Is your teen anxious? How can you be sure?
Maybe they are moody, jumpy, or prone to mysterious aches and pains that keep them home from school?
Is that anxiety? Or normal teenage ups and downs?
If you are concerned that a mental health issue might be a factor, then a bit of investigation is simply good parenting. You needn’t worry about overreacting, many symptoms can fly under the radar, unlike typical warning signs. Time spent looking deeper is vital given the increasing rates of anxiety and depression among teens.
Your willingness to recognize the signs is just what your struggling teen needs. From there, you can take the next apropriate steps for them and your family. Now, let’s consider five commonly misinterpreted anxiety symptoms in teens.
1. Angry Outbursts and “Jerkish” Behavior
Anger born of anxiety is often misinterpreted. Teens can be moody but anxious anger is usually not a constant state, unless something is amiss. It’s very important to pay close attention to intense outbursts or a pattern of aggressive irritability and acting out. Anxious energy may need an outlet, often that release is not positive. Particularly if your teen feels panicked or misunderstood.
Remember, if your teen is being or rude talking back, disrespect may not be the intent. Their upset is coming through but so is their desire to communicate.
2. Up All Night
Anxious teens and sleep are rarely on good terms. Anxiety often shows up as the following sleep disturbances:
- Difficulty falling asleep
- Trouble staying asleep
- Recurring nightmares or night terrors
- A persistent feeling of fatigue despite a full night’s sleep
3. Snubs, Silence, and Distancing
Often, teens just want to keep anxiety in check by employing avoidance and withdrawal.
Though it can seem like a teen is being dismissive or impolite, often they simply don’t know how to cope with racing thoughts and persistent worries. So they simply stop interacting. This can cause strain and unintended miscommunication that leads to further negativity, isolation, and defensiveness.
4. School Struggles
Behavioral or academic trouble is often misinterpreted as adolescent rebellion or irresponsibility. Yet, if you know your teen hasn’t been prone to these behaviors, their struggles might be worth another look.
Social anxiety can lead to withdrawal, fear or even risky behaviors. Concentration, planning ahead, and healthy or productive interaction might be routine and frustrating challenges.
Over time, the pileup of concerns, peer perceptions, and expectations can lead to overwhelm. It can feel as though school is too tough to master. Moreover, the idea that they are struggling when so many other teens aren’t can further exacerbate a dislike for school.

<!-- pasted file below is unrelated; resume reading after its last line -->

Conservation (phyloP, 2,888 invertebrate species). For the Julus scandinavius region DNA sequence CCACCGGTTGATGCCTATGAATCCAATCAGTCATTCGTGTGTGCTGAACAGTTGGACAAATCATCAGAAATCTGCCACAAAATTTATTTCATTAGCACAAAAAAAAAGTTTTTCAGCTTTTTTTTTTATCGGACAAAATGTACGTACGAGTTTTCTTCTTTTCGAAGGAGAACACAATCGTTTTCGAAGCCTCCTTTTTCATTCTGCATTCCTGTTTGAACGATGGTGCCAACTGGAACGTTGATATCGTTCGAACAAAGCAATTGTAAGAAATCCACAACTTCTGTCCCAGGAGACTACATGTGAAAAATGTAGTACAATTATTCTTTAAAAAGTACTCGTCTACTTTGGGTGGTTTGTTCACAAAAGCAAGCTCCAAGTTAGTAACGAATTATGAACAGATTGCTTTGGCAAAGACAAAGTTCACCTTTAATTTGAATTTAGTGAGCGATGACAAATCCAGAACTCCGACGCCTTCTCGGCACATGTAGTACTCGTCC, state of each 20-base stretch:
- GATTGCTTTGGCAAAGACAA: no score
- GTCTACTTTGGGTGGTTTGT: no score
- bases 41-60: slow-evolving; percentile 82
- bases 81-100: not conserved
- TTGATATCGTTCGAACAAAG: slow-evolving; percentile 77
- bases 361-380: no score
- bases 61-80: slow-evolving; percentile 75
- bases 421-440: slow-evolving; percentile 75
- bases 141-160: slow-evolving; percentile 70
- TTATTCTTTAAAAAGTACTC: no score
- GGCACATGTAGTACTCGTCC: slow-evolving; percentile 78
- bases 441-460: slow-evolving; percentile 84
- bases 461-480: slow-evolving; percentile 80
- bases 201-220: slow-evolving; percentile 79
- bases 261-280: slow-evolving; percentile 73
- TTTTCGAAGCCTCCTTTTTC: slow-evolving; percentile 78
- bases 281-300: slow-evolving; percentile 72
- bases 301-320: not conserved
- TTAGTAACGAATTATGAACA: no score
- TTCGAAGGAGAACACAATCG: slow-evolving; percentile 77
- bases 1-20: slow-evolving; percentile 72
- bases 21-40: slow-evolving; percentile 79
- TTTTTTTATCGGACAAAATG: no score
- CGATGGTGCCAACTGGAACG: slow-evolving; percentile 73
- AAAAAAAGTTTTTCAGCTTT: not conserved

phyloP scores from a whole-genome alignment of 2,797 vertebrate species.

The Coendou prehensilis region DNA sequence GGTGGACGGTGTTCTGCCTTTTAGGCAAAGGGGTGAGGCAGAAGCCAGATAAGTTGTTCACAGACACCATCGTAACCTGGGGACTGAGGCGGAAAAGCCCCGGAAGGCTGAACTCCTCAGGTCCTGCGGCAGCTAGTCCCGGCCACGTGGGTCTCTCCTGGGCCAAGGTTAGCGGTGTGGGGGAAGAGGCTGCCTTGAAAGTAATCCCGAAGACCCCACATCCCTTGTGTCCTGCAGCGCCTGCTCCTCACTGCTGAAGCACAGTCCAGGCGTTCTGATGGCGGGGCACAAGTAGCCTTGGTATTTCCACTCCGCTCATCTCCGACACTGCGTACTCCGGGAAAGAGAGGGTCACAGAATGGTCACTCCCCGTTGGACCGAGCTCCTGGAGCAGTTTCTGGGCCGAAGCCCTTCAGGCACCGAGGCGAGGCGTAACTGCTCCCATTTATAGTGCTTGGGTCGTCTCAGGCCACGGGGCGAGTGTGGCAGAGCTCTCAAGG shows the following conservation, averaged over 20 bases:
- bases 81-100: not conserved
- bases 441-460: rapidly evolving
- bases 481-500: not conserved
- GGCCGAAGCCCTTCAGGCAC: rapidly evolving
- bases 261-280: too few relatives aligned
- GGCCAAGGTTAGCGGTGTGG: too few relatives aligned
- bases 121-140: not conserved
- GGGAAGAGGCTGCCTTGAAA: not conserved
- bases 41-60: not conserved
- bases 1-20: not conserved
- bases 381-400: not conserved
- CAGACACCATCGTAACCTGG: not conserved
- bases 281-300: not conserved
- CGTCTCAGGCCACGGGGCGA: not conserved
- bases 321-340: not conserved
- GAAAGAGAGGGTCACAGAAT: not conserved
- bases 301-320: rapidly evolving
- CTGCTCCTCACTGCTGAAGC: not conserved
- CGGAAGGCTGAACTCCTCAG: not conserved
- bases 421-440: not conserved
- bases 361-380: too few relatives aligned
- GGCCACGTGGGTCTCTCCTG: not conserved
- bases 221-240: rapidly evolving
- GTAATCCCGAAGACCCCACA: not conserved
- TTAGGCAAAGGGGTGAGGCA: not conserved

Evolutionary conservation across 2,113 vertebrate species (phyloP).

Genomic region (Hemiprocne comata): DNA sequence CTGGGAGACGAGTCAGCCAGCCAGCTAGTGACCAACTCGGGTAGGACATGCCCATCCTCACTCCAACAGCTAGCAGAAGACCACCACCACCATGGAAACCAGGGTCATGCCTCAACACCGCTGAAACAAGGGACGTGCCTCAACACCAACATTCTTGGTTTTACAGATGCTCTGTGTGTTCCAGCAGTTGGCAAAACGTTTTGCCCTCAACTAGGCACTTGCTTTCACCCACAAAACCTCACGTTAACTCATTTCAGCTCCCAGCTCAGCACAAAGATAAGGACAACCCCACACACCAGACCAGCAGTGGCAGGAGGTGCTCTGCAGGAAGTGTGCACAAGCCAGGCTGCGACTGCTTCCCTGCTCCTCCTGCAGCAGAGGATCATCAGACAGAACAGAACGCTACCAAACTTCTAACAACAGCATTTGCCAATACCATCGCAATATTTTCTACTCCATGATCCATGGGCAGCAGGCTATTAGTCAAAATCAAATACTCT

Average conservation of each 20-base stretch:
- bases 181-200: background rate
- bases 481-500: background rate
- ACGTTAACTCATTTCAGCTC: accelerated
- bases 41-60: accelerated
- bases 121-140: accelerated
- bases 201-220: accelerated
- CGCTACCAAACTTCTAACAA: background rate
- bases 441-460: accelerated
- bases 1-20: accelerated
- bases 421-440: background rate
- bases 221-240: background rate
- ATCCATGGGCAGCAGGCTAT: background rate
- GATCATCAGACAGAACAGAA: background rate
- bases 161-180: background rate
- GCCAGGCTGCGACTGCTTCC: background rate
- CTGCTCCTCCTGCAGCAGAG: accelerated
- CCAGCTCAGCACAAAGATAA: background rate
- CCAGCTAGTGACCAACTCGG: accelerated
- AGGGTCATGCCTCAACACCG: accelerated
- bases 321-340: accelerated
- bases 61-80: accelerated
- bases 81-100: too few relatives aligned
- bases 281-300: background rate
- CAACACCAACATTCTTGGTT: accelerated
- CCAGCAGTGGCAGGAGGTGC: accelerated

5. Social Media Overload
Anxiety and self-comparison often go hand in hand. And, like it or not, social media can fuel a teen’s sense that they don’t measure up, have enough fun, or are liked by enough people. This messaging can recur in a very constant and damaging way. Of course, teens want to be where other kids are, and in this age, that “place” is online. However, the 24-7, of often unsupervised, nature of that place can give rise to frequent, anxiety-making experiences. Fear of missing out can be a major source of anxiety and may drive obsessive use
In their very normal search for support and sense of belonging, teens can find themselves scrolling through images and posts that may or may not speak to who they are or want to be. Where they might not have been exposed to the influences of many people in real life, day after day they can compare themselves mercilessly. This can exacerbate areas of insecurity, or worse, make them vulnerable to online bullying or intimidation.
So, have you noticed significant shifts in your teen’s behavior?
If so, now is the time to move forward. Don’t hope for the best, instead ask your teen questions and listen to their answers closely. Keep approaching your teen with care, respect, and a clear desire to know them and understanding their lives. Kids who have supportive, loving parents feel safer and more capable. Show them that you are there and believe in their ability to overcome their worries.
Remember, you don’t have to provide the support they need on your own. If you believe your teen is struggling to manage anxiety, please feel free to reach out for help. Contact me soon, so that I can partner with you. Together we can help provide the tools necessary for helping your teen manage anxious feelings throughout the teen years and beyond. Read more about the overcoming worry and other emotional obstacles on my Adolescent Counseling page. Let’s keep calm together.